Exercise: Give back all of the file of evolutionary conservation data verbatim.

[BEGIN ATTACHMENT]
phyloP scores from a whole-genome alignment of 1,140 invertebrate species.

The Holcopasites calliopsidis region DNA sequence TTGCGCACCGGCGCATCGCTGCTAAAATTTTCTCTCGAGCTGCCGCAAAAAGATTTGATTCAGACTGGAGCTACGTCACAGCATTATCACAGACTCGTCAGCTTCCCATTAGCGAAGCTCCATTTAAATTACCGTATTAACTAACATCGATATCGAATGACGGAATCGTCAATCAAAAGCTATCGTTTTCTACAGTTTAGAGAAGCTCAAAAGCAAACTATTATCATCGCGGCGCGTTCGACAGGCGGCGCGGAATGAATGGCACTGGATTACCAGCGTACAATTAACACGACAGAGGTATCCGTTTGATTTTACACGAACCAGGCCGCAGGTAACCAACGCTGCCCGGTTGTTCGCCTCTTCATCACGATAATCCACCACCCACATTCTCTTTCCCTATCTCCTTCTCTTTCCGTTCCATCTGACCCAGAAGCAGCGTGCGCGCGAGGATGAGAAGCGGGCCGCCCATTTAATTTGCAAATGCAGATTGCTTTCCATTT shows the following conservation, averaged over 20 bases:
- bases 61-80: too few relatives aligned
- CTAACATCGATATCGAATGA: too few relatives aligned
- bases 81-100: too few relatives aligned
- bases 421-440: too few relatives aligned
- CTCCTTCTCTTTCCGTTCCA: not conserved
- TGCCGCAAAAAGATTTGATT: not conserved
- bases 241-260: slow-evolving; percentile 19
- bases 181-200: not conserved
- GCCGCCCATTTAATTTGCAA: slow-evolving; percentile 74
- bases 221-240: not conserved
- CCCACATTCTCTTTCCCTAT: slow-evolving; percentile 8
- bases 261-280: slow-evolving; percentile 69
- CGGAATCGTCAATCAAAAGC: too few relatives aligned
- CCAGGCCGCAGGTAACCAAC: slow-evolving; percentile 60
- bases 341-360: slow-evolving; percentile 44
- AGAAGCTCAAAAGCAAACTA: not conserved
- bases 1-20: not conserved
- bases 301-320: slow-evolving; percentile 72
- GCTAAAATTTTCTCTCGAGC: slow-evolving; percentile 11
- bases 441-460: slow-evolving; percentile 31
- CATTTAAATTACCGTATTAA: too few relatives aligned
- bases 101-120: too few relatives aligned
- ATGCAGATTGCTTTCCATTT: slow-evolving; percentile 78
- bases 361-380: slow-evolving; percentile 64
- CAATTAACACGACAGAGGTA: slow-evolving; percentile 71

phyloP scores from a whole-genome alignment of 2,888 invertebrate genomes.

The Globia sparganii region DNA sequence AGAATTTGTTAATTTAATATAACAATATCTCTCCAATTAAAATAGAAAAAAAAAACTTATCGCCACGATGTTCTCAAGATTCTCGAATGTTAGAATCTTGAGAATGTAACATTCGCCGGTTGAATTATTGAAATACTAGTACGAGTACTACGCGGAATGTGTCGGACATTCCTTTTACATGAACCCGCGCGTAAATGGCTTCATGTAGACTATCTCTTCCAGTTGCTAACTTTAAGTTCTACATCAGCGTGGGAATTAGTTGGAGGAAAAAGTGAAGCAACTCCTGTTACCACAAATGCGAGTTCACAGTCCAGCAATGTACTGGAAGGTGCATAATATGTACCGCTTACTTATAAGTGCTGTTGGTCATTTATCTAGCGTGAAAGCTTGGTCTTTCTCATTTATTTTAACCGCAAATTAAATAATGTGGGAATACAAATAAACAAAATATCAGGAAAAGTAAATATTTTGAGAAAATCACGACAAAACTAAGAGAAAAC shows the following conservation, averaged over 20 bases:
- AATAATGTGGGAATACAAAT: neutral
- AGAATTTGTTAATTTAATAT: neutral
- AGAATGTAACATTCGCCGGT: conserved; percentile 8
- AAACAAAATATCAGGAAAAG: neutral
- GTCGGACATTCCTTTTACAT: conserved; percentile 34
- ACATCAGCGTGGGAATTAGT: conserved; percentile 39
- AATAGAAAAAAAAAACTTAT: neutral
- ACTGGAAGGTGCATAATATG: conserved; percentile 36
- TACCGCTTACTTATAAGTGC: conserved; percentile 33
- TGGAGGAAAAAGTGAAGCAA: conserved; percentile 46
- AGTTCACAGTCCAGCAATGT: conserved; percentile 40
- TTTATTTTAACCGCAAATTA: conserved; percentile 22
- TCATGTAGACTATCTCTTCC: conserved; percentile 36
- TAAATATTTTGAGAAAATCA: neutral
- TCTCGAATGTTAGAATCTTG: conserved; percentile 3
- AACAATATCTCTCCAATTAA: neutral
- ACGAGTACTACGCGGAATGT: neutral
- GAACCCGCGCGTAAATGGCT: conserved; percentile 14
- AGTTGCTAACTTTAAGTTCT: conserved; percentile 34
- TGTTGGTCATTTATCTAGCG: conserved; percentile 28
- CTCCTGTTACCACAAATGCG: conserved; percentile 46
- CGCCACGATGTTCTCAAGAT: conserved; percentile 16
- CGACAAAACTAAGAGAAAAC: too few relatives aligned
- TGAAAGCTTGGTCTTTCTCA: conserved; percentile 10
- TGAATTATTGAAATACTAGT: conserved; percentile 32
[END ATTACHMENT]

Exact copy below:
phyloP scores from a whole-genome alignment of 1,140 invertebrate species.

The Holcopasites calliopsidis region DNA sequence TTGCGCACCGGCGCATCGCTGCTAAAATTTTCTCTCGAGCTGCCGCAAAAAGATTTGATTCAGACTGGAGCTACGTCACAGCATTATCACAGACTCGTCAGCTTCCCATTAGCGAAGCTCCATTTAAATTACCGTATTAACTAACATCGATATCGAATGACGGAATCGTCAATCAAAAGCTATCGTTTTCTACAGTTTAGAGAAGCTCAAAAGCAAACTATTATCATCGCGGCGCGTTCGACAGGCGGCGCGGAATGAATGGCACTGGATTACCAGCGTACAATTAACACGACAGAGGTATCCGTTTGATTTTACACGAACCAGGCCGCAGGTAACCAACGCTGCCCGGTTGTTCGCCTCTTCATCACGATAATCCACCACCCACATTCTCTTTCCCTATCTCCTTCTCTTTCCGTTCCATCTGACCCAGAAGCAGCGTGCGCGCGAGGATGAGAAGCGGGCCGCCCATTTAATTTGCAAATGCAGATTGCTTTCCATTT shows the following conservation, averaged over 20 bases:
- bases 61-80: too few relatives aligned
- CTAACATCGATATCGAATGA: too few relatives aligned
- bases 81-100: too few relatives aligned
- bases 421-440: too few relatives aligned
- CTCCTTCTCTTTCCGTTCCA: not conserved
- TGCCGCAAAAAGATTTGATT: not conserved
- bases 241-260: slow-evolving; percentile 19
- bases 181-200: not conserved
- GCCGCCCATTTAATTTGCAA: slow-evolving; percentile 74
- bases 221-240: not conserved
- CCCACATTCTCTTTCCCTAT: slow-evolving; percentile 8
- bases 261-280: slow-evolving; percentile 69
- CGGAATCGTCAATCAAAAGC: too few relatives aligned
- CCAGGCCGCAGGTAACCAAC: slow-evolving; percentile 60
- bases 341-360: slow-evolving; percentile 44
- AGAAGCTCAAAAGCAAACTA: not conserved
- bases 1-20: not conserved
- bases 301-320: slow-evolving; percentile 72
- GCTAAAATTTTCTCTCGAGC: slow-evolving; percentile 11
- bases 441-460: slow-evolving; percentile 31
- CATTTAAATTACCGTATTAA: too few relatives aligned
- bases 101-120: too few relatives aligned
- ATGCAGATTGCTTTCCATTT: slow-evolving; percentile 78
- bases 361-380: slow-evolving; percentile 64
- CAATTAACACGACAGAGGTA: slow-evolving; percentile 71

phyloP scores from a whole-genome alignment of 2,888 invertebrate genomes.

The Globia sparganii region DNA sequence AGAATTTGTTAATTTAATATAACAATATCTCTCCAATTAAAATAGAAAAAAAAAACTTATCGCCACGATGTTCTCAAGATTCTCGAATGTTAGAATCTTGAGAATGTAACATTCGCCGGTTGAATTATTGAAATACTAGTACGAGTACTACGCGGAATGTGTCGGACATTCCTTTTACATGAACCCGCGCGTAAATGGCTTCATGTAGACTATCTCTTCCAGTTGCTAACTTTAAGTTCTACATCAGCGTGGGAATTAGTTGGAGGAAAAAGTGAAGCAACTCCTGTTACCACAAATGCGAGTTCACAGTCCAGCAATGTACTGGAAGGTGCATAATATGTACCGCTTACTTATAAGTGCTGTTGGTCATTTATCTAGCGTGAAAGCTTGGTCTTTCTCATTTATTTTAACCGCAAATTAAATAATGTGGGAATACAAATAAACAAAATATCAGGAAAAGTAAATATTTTGAGAAAATCACGACAAAACTAAGAGAAAAC shows the following conservation, averaged over 20 bases:
- AATAATGTGGGAATACAAAT: neutral
- AGAATTTGTTAATTTAATAT: neutral
- AGAATGTAACATTCGCCGGT: conserved; percentile 8
- AAACAAAATATCAGGAAAAG: neutral
- GTCGGACATTCCTTTTACAT: conserved; percentile 34
- ACATCAGCGTGGGAATTAGT: conserved; percentile 39
- AATAGAAAAAAAAAACTTAT: neutral
- ACTGGAAGGTGCATAATATG: conserved; percentile 36
- TACCGCTTACTTATAAGTGC: conserved; percentile 33
- TGGAGGAAAAAGTGAAGCAA: conserved; percentile 46
- AGTTCACAGTCCAGCAATGT: conserved; percentile 40
- TTTATTTTAACCGCAAATTA: conserved; percentile 22
- TCATGTAGACTATCTCTTCC: conserved; percentile 36
- TAAATATTTTGAGAAAATCA: neutral
- TCTCGAATGTTAGAATCTTG: conserved; percentile 3
- AACAATATCTCTCCAATTAA: neutral
- ACGAGTACTACGCGGAATGT: neutral
- GAACCCGCGCGTAAATGGCT: conserved; percentile 14
- AGTTGCTAACTTTAAGTTCT: conserved; percentile 34
- TGTTGGTCATTTATCTAGCG: conserved; percentile 28
- CTCCTGTTACCACAAATGCG: conserved; percentile 46
- CGCCACGATGTTCTCAAGAT: conserved; percentile 16
- CGACAAAACTAAGAGAAAAC: too few relatives aligned
- TGAAAGCTTGGTCTTTCTCA: conserved; percentile 10
- TGAATTATTGAAATACTAGT: conserved; percentile 32